Identifying a Victim of Human Trafficking

While trafficking is a largely hidden social problem, many victims are in plain sight if you know what to look for:

  • Can the person leave their job situation if they want?
  • Was the person recruited for one purpose and forced to engage in some other job?
  • Does the person have possession or control of their identification and travel documents; if not, who has the control?
  • Has the person or person’s family been threatened if they try to leave?
  • Can the person freely contact friends or family?
  • Does the person have to ask for permission to eat, sleep or go to the bathroom?
  • Is the person a juvenile engaged in commercial sex?
  • Has the person been harmed or deprived of food, water, sleep, medical care or other life necessities?
  • Is the victim placed in a location where there is very little interaction with the outside world?
  • Is victim often/always accompanied by another person who seems controlling?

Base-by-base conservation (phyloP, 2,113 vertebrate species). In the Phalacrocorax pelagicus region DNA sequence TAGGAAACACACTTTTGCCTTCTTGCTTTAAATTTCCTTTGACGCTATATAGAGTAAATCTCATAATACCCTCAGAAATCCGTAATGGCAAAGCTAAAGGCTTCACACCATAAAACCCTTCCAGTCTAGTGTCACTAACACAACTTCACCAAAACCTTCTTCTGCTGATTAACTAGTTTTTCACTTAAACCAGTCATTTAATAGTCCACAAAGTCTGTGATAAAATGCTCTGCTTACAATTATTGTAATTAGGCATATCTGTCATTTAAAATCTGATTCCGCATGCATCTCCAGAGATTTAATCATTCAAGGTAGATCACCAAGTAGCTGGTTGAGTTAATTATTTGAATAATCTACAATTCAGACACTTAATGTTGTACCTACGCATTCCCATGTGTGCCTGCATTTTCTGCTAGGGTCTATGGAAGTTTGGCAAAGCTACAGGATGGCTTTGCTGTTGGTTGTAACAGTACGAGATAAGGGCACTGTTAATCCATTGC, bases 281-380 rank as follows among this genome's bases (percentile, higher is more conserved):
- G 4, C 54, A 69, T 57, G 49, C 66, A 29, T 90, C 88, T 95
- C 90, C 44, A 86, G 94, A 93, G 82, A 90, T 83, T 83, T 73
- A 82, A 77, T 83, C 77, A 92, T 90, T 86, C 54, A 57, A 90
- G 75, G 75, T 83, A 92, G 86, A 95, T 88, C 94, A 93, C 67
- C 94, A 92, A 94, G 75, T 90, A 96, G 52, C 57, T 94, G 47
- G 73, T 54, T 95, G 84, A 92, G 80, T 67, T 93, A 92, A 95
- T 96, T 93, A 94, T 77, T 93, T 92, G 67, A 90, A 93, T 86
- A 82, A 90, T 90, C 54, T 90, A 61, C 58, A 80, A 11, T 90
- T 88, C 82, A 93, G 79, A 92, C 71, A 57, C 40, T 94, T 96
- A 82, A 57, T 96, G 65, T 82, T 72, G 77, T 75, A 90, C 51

• Does person accompanying potential victim insist on giving information to health providers?
  • Can you see or detect any physical abuse?
  • Does potential victim seem submissive or fearful?
  • Does potential victim have difficulty communicating because of language or cultural barriers?
  • Does potential victim have any identification?
  • Is potential victim suffering from common health problems experienced by trafficking victims?
  • For example, victims may experience bruising and broken bones, malnourishment, dental decay and mental health issues as a result of their abuse.

Types of human trafficking:

Traffickers use force, fraud and coercion as a means to press victims into lives of servitude and abuse.

  • Force – Rape, beatings, confinement
  • Fraud – False offers of employment, marriage, better life
  • Coercion – Threats, debt-bondage, psychological abuse

Victims of trafficking can be found in:

  • Hospitality Services
  • Restaurants, Hotels, Janitorial, etc.
  • Factory Work
  • Sweatshops
  • Construction
  • Landscaping
  • Domestic Servitude
  • Nannies, Servants, etc.
  • Peddling or Begging
  • Agriculture, Forestry and Fishing industries
  • Small businesses
  • Door-to-door sales
  • Nail salons
  • Traveling Carnivals
  • Commercial sex
  • Prostitution, Massage Parlors, Pornography, On-line exploitation, etc.